UC Davis pepper-spray cop wins $38,000 settlement

Courtesy of Brian Nguyen/The California Aggie
Courtesy of Brian Nguyen/The California Aggie

On Oct. 16, former UC Davis police lieutenant, John Pike, received a worker’s compensation of $38,000 from the University of California, after citing depression and anxiety from a 2011 Davis demonstration. Pike gained notoriety through a viral video, which depicted him pepper-spraying sitting student protesters, while dressed in tactile and armored gear.

“This case has been resolved in accordance with state law and processes on workers’ compensation,” UC Davis spokesman said in a media release.

Pike reportedly received more than 17,000 angry or threatening emails, and 10,000 written and texted messages when his identity became known to the public. He was then placed on paid administrative leave for eight months, until his termination in July 2012. At the time of the demonstration, UC students were vehemently protesting against the privatization of higher education as a result of nearly a billion dollars in state divestment within a decade.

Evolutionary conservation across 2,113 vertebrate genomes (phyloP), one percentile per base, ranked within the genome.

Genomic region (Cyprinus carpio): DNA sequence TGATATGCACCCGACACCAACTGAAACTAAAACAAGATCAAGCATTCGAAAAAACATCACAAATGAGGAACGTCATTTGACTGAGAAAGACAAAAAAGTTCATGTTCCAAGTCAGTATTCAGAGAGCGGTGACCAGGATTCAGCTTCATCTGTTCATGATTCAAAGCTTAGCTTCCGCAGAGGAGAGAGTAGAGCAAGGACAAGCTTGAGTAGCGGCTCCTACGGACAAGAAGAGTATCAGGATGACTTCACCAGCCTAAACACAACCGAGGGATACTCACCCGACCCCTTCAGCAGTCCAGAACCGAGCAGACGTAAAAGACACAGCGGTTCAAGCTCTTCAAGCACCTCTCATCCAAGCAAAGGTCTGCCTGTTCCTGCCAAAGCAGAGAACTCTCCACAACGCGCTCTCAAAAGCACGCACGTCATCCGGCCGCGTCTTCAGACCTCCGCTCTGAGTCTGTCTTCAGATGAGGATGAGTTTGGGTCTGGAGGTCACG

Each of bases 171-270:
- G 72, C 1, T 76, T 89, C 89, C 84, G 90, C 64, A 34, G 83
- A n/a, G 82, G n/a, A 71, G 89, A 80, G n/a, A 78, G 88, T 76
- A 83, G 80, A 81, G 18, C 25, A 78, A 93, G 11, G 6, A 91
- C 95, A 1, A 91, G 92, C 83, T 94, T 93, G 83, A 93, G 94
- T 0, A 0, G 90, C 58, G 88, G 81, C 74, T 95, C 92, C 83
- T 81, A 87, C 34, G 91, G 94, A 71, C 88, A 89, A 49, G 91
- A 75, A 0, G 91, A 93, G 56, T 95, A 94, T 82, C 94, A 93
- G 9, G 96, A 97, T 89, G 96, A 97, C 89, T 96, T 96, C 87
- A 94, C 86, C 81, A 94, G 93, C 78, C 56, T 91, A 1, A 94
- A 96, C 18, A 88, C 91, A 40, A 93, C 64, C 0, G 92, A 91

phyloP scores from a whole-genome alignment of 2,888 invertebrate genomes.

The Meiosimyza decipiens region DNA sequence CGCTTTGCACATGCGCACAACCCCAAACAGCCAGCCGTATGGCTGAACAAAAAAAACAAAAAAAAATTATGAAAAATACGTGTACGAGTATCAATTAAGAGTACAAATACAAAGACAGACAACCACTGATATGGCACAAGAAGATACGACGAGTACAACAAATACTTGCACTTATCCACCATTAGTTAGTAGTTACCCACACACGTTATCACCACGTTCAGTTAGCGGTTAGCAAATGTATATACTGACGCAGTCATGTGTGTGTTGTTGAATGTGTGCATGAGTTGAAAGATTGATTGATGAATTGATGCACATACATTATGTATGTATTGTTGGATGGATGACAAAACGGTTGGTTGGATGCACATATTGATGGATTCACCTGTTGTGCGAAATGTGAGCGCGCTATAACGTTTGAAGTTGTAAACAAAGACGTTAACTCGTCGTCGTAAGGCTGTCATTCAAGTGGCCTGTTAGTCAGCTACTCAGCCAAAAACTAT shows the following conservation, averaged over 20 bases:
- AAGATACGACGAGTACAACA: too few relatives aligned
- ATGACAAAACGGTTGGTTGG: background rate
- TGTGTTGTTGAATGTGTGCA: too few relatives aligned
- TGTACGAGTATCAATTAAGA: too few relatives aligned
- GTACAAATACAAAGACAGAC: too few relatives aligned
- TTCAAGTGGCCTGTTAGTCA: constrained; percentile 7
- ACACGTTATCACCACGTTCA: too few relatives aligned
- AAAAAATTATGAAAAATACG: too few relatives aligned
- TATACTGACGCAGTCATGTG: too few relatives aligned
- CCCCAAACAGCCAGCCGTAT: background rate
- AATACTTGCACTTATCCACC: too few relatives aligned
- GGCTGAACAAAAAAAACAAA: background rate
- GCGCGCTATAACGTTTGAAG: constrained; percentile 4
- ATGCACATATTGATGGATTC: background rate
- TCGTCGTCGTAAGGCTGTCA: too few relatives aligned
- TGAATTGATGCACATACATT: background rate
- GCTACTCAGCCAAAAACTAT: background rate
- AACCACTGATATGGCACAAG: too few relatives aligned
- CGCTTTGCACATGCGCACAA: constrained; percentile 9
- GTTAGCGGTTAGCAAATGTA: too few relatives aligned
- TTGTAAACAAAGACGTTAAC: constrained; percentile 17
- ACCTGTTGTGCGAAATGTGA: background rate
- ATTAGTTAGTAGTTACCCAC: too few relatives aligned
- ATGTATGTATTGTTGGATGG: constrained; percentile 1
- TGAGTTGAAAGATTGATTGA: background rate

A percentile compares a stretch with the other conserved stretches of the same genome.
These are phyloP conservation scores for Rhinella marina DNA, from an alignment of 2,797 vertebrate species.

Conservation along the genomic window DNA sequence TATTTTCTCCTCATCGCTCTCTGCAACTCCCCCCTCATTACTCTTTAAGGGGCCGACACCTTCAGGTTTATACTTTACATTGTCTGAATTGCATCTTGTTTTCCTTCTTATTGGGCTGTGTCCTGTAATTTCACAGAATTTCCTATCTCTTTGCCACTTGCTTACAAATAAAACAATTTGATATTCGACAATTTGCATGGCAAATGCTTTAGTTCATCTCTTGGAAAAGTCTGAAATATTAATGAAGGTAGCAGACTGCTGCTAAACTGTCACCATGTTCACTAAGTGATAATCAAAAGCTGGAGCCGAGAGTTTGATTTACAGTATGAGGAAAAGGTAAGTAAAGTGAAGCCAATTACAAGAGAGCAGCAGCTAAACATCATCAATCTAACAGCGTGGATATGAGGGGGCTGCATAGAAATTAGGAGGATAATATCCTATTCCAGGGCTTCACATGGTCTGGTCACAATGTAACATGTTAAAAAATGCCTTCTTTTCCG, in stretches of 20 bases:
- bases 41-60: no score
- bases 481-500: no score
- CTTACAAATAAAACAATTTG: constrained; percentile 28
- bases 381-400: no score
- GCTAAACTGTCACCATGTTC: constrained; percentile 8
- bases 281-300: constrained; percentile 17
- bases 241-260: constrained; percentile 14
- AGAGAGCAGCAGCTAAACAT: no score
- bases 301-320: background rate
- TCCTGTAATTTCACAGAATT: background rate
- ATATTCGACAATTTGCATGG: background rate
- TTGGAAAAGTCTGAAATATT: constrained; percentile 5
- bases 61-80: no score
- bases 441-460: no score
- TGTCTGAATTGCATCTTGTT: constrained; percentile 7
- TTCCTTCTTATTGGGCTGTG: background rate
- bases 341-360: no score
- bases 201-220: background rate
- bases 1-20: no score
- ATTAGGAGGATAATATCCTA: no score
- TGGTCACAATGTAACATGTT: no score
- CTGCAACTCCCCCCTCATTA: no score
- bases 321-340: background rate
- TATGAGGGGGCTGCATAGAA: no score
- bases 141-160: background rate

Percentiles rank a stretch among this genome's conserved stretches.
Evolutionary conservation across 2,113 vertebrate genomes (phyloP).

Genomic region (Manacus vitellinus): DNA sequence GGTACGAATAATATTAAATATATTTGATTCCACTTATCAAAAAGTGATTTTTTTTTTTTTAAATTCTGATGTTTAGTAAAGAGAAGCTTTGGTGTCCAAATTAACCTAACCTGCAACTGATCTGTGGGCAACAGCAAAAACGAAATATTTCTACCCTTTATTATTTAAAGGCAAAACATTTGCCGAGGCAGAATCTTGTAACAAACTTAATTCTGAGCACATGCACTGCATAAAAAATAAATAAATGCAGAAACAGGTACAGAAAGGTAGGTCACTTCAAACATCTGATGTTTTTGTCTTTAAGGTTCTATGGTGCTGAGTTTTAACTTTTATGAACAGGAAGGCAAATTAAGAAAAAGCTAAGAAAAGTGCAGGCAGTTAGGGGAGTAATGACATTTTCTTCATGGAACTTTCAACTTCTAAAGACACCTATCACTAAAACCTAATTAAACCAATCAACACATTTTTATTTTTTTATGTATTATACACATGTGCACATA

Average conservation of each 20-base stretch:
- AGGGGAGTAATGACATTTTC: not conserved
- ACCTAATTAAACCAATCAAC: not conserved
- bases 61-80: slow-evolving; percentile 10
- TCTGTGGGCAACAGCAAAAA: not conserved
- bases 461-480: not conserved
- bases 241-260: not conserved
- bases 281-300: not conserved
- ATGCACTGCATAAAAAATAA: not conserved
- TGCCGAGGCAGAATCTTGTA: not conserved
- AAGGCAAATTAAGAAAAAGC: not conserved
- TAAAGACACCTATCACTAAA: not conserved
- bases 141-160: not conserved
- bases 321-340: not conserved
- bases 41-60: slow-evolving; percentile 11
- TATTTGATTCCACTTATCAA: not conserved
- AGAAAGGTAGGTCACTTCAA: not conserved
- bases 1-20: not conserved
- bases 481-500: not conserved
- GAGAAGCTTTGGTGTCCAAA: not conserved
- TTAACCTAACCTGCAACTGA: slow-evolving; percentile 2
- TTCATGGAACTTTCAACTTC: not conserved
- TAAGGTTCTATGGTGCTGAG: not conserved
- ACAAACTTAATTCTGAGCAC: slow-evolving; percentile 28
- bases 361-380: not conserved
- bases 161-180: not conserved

A 190-page investigative report of the incident revealed that the university and UC Davis Police Department used excessive force and bad judgment during the altercation. Following the release of the report, the university agreed to pay $30,000 to each of the pepper-sprayed students — $8,000 less than what Pike is now receiving.

Bernie Goldsmith, a Davis lawyer supporting the protesters told the Davis Enterprise, “(The compensation) sends a clear message to the next officer nervously facing off with a group of passive, unarmed students: Go on ahead. Brutalize them. Trample their rights. You will be well taken care of.”

 

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